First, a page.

Abstract: A comparison of the cost-effectiveness of remifentanil versus fentanyl as an adjuvant to general anesthesia for outpatient gynecologic surgery.
Beers RA, Calimlim JR, Uddoh E, Esposito BF, Camporesi EM.
Department of Anesthesiology, Upstate Medical University, Syracuse, NY 13210, USA.
Anesth Analg. 2000 Dec;91(6):1420-5.
The unique pharmacokinetic properties of remifentanil make it a potentially useful adjuvant during general anesthesia for ambulatory surgery. Fentanyl, inexpensive and easy to administer, is the most common opioid used for this purpose. As an adjuvant to general anesthesia for outpatient gynecologic surgery, we questioned if remifentanil was cost-effective as an alternative to fentanyl. Thirty-four patients undergoing gynecologic laparoscopy or hysteroscopy were prospectively and randomly assigned to a standard practice (n = 18) or a study (n = 16) group. Standard practice patients received fentanyl (3 microg/kg) before induction; study patients received remifentanil by continuous infusion (0.5 microg x kg. min(-1) at induction, then 0.2 microg x kg x min(-1)). Sevoflurane was titrated to a Bispectral index value of 40-55. We investigated recovery profiles, patient and health care professional satisfaction, and drug costs. The incidence of rescue antiemetic treatment (2 of 16 vs. 8 of 18; P = 0.013) and the nausea visual analog scale scores during second stage recovery (0.2 vs. 0.6; P = 0.044) were more frequent in the study group. However, the incidence of intraoperative adverse events and other postoperative sequelae, recovery times, pain and nausea visual analog scale scores, opioid analgesic dosage requirements in the postanesthetic care unit, and satisfaction survey responses were similar between groups. Perioperative drug costs per patient were $17.72 more in the remifentanil (vs. fentanyl) group.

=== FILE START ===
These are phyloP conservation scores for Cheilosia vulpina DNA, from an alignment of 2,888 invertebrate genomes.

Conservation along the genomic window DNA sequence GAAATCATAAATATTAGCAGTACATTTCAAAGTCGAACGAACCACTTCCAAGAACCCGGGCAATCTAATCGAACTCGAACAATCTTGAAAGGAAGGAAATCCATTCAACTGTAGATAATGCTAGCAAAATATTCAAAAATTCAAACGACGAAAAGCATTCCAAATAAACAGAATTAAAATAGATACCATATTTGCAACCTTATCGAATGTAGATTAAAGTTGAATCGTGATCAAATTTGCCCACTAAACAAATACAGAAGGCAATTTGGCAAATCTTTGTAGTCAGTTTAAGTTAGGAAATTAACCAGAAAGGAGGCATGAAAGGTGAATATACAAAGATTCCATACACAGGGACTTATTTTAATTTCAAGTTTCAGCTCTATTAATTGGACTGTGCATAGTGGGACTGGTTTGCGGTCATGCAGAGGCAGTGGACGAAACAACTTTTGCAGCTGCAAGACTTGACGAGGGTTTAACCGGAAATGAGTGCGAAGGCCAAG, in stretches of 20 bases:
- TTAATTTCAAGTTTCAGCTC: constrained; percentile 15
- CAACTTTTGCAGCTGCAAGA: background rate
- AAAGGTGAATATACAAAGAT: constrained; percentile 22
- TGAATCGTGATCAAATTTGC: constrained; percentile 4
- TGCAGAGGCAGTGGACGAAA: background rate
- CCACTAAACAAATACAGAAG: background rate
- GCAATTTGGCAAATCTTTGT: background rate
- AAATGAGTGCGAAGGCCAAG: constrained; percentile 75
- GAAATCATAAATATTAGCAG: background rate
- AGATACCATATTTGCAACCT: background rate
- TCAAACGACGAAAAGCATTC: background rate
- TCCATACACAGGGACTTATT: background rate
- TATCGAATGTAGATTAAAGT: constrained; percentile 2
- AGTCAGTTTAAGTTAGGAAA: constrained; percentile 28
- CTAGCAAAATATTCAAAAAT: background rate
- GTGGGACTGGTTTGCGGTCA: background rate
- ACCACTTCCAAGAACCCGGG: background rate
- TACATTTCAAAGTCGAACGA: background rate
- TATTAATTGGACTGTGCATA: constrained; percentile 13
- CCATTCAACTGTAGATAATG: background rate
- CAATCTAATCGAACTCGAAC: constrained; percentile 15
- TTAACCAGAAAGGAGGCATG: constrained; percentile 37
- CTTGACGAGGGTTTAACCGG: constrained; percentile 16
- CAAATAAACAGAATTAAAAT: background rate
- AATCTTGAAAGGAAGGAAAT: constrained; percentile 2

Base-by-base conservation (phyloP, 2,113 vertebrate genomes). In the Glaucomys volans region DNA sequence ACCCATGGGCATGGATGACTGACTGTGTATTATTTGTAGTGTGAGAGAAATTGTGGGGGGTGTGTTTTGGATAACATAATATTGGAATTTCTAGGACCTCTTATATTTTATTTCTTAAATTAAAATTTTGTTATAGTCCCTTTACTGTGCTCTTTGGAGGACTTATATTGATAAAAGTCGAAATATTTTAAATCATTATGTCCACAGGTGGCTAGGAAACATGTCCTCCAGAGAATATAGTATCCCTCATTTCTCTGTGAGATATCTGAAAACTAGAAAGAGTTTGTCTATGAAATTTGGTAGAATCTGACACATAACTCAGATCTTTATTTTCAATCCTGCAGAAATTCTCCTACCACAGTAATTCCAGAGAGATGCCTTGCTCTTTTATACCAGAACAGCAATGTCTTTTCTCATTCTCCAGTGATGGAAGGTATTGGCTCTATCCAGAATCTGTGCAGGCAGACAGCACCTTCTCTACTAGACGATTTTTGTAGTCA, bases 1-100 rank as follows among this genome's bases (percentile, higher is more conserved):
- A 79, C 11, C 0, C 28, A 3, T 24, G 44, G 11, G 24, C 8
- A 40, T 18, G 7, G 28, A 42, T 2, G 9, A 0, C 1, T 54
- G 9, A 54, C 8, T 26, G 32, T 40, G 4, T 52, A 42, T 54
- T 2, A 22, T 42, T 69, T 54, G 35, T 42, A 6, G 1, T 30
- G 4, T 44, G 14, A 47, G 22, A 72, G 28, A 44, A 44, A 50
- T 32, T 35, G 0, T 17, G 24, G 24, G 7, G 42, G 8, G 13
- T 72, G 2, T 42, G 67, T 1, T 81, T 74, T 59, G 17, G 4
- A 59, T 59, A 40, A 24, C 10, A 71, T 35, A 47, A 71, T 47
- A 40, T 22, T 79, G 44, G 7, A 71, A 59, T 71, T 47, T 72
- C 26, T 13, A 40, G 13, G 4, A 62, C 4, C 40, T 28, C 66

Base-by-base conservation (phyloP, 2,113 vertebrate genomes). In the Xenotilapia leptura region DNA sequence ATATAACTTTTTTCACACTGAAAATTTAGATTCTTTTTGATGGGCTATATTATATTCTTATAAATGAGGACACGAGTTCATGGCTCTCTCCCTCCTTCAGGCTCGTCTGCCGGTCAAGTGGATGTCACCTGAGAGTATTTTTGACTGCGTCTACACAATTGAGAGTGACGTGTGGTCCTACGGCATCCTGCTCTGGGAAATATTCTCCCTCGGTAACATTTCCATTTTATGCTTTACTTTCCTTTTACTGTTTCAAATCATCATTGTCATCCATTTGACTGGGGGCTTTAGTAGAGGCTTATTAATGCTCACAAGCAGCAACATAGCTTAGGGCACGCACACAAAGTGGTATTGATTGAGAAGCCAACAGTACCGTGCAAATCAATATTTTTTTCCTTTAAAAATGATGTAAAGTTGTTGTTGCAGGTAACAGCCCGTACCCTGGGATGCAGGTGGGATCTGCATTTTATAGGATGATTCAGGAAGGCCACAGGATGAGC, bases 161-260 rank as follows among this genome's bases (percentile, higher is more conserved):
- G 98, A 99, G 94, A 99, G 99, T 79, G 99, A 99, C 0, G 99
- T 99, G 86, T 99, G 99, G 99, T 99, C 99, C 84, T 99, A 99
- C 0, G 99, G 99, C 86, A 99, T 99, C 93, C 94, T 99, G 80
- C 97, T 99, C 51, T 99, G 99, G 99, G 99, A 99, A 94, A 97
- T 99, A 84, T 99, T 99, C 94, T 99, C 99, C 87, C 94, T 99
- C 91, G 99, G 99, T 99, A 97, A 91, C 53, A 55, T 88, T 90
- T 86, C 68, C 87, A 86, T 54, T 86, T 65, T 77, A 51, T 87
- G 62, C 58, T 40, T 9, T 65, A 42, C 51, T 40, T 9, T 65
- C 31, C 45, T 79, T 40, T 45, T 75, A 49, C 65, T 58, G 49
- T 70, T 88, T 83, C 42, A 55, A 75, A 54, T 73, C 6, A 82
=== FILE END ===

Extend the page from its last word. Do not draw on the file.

Opioid Analgesia Fentanyl Remifentanil Gynaecology Surgery Laparoscopy Hysteroscopy